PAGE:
The much anticipated White House tax plan and reform package was just released, and there has already been a lot of coverage on what exactly this plan will mean. If you run your own business, for example, there are certainly some reasons why you might love the tax cuts you have been hearing about.
Conversely if you like to itemize your tax return, the fact that almost all of the itemized deductions are being eliminated might result in a higher tax bill for you. Specifically, the proposed elimination of the deduction for local and state taxes could result in you paying a significantly higher amount than you are used to, but on the other hand the proposed elimination of the alternative minimum tax (AMT) might help offset this increased tax burden. Confused yet?
Last, but not least, the proposed realignment of both the business and individual tax brackets are adding to the uncertainty and debate surrounding this freshly released taxed plan.
If you run your own business, however, there are three aspects of this hot-off-the-presses tax plan you need to know about. Let's take a look and see what these proposed changes can mean for your business. Like most changes there is the good, the bad, and the ugly, but all are important for entrepreneurs to understand.
1. The Good: Lower Rates
The proposed cutting of tax rates for both corporations and individuals, has spurred endless discussion and debate on both sides of the political spectrum. If you own a business and are currently in the 35 percent corporate tax bracket you are paying income taxes, on every $100,000 of that income, or $35,000 at the corporate level. Under the proposed tax changes, you would be able to apply the lower income tax rate -- 15 percent as of this first draft -- to your business income even if your personal income tax rate remained in one of the high proposed tax brackets. The tax savings would only be magnified the more profitable your business became.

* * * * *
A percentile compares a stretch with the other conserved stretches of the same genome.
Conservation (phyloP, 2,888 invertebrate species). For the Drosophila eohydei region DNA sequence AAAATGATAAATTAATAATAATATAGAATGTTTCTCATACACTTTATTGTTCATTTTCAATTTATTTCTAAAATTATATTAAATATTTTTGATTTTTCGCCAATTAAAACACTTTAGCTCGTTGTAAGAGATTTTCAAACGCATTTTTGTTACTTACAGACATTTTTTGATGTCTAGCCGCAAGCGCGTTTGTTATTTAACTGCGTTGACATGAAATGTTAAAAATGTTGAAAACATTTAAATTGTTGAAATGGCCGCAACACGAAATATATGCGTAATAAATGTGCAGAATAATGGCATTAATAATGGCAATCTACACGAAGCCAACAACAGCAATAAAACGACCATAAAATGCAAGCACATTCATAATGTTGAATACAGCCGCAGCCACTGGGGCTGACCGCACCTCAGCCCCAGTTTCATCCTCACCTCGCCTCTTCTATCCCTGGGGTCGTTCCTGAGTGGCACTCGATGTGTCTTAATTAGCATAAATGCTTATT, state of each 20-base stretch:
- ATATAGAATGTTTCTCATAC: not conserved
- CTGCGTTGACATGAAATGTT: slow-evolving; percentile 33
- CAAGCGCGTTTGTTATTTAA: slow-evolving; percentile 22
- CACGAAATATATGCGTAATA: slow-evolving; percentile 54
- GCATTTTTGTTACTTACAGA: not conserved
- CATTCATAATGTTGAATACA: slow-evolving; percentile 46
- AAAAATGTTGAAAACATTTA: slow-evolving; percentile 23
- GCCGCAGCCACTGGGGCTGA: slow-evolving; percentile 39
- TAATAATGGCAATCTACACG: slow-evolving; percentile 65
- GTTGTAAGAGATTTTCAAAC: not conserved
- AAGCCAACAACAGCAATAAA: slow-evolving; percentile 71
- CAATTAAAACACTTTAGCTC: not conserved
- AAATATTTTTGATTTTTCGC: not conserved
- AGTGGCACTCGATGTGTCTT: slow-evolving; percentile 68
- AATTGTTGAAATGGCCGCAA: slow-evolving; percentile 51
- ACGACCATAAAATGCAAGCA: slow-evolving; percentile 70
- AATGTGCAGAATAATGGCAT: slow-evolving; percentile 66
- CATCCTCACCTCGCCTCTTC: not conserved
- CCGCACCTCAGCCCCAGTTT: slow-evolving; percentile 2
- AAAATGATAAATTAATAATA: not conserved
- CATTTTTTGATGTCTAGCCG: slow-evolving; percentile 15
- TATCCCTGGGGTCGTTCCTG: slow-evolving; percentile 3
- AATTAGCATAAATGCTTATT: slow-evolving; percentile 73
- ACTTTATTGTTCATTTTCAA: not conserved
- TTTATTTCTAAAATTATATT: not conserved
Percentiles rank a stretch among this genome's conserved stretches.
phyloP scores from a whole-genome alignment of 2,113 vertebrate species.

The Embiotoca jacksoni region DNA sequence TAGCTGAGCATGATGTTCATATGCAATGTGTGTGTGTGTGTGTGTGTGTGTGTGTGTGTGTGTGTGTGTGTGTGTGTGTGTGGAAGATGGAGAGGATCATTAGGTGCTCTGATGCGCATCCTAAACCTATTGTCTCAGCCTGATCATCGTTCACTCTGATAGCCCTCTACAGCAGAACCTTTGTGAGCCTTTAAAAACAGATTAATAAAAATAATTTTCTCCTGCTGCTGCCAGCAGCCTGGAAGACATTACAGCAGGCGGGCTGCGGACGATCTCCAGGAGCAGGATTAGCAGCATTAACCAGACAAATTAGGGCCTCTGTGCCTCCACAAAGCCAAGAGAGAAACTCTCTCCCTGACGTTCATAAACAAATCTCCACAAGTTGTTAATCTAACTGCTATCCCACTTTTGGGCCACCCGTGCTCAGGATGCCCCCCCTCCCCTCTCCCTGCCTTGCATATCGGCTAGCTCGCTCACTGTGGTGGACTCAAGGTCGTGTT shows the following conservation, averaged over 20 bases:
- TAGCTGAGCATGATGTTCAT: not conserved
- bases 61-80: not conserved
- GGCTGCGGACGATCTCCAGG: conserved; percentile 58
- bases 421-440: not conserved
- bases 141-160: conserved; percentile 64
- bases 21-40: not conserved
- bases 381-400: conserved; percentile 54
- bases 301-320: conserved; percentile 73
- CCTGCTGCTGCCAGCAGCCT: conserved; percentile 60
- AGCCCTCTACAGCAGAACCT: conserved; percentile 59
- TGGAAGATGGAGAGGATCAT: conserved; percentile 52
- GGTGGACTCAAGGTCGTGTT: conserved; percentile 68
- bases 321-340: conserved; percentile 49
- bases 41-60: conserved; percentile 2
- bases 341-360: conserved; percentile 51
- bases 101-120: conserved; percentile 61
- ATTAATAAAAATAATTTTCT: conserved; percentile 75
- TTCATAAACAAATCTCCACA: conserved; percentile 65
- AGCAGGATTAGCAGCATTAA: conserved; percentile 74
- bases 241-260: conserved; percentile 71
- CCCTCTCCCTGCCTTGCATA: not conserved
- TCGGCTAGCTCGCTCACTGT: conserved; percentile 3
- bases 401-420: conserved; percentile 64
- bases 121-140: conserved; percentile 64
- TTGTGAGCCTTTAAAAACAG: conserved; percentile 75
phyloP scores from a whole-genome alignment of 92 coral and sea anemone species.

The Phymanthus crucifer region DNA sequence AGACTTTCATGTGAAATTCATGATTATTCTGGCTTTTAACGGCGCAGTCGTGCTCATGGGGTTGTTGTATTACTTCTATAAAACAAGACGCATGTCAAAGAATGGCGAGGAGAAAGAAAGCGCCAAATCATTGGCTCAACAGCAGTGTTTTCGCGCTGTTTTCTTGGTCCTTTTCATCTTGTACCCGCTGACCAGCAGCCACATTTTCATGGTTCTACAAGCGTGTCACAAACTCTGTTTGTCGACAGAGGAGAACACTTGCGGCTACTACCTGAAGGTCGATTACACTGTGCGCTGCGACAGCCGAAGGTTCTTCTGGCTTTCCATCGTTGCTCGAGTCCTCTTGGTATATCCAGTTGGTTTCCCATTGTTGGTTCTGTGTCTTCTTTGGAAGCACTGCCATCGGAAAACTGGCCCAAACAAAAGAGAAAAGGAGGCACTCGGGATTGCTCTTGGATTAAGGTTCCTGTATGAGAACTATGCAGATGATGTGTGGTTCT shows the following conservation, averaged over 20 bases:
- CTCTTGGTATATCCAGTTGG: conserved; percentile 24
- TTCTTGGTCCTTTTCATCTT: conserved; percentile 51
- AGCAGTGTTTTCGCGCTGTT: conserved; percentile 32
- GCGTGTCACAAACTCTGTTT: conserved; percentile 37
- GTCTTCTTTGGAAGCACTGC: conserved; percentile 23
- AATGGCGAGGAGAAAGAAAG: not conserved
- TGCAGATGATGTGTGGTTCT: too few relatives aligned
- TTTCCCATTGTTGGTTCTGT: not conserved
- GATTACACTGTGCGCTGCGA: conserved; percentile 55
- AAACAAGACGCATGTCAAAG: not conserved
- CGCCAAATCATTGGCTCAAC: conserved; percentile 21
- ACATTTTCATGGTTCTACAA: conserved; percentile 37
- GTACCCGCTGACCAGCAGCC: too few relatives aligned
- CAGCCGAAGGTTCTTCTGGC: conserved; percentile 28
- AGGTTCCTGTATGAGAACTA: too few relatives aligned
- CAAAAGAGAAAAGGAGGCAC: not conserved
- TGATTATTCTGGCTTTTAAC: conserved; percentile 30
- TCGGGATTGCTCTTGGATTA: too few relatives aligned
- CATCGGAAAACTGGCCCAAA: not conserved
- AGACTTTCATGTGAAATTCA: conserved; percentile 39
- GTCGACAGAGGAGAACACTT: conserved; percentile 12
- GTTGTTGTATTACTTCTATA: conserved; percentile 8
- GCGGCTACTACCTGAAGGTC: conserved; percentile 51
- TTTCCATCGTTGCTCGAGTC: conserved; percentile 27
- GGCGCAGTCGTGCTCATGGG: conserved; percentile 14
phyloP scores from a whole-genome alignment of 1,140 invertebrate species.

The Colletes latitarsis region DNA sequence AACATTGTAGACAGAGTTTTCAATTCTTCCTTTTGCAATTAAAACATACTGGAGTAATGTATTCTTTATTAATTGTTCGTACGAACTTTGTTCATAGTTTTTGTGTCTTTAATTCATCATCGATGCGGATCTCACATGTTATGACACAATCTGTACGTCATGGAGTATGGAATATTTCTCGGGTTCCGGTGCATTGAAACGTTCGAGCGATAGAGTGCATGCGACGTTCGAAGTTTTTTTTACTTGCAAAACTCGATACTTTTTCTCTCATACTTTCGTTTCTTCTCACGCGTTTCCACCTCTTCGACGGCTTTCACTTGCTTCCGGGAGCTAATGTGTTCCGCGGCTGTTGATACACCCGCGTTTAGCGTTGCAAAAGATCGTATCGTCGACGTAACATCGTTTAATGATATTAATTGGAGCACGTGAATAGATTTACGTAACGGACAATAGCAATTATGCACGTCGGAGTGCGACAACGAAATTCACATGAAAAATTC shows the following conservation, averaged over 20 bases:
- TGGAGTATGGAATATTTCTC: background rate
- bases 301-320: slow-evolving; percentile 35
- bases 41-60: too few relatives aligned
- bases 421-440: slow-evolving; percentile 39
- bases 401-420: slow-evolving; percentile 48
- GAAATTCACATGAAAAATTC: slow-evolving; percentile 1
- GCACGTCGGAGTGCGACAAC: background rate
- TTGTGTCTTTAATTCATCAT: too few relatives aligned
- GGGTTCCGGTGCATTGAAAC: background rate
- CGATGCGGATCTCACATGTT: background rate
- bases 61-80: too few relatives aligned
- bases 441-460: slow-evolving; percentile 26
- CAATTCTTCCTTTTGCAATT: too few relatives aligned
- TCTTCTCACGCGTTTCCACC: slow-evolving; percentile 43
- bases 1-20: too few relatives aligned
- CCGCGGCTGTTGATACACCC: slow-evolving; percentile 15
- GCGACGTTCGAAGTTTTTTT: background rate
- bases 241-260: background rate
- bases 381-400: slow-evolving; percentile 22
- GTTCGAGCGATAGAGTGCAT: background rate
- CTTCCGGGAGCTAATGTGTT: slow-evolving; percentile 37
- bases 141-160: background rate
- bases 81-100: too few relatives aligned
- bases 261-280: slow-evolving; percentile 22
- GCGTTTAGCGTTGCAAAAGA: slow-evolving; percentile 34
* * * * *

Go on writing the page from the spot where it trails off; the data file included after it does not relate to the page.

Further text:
2. The Bad: It Might Not Matter
Not every entrepreneur will benefit from the reduction of corporate tax rates. For example, if your business is organized as a partnership or other type of pass-through entity, all of that business income is already passed through to you as an individual. In that case, depending on which of the income brackets that you are eventually assigned to, you might end up paying pretty much what you are paying now. Most painful of all, is if you lose access to itemized deductions such as those for local and state taxes, you might actually end up paying more
3. The Ugly: Just Getting Started
Despite what already feels like months of debate over these specific issues, the tax policies unveiled are just the preliminary beginning of a comprehensive tax plan. It will take months of negotiation between the White House and Congress to arrive at a final tax plan, so all of this might very well change before any of it becomes law.
The Trump administration has just rolled out what it is calling the largest and most dramatic tax cut in U.S. history, and is causing a tremendous amount of debate in the process. As currently proposed, the changes to the tax code will have an effect on both individuals and business, but small business owners may be the ones feeling the queasiest as these changes are discussed. As you work with your tax advisor to think about these possible changes, however, remember that we are just getting started and have a long road ahead until these changes are finalized.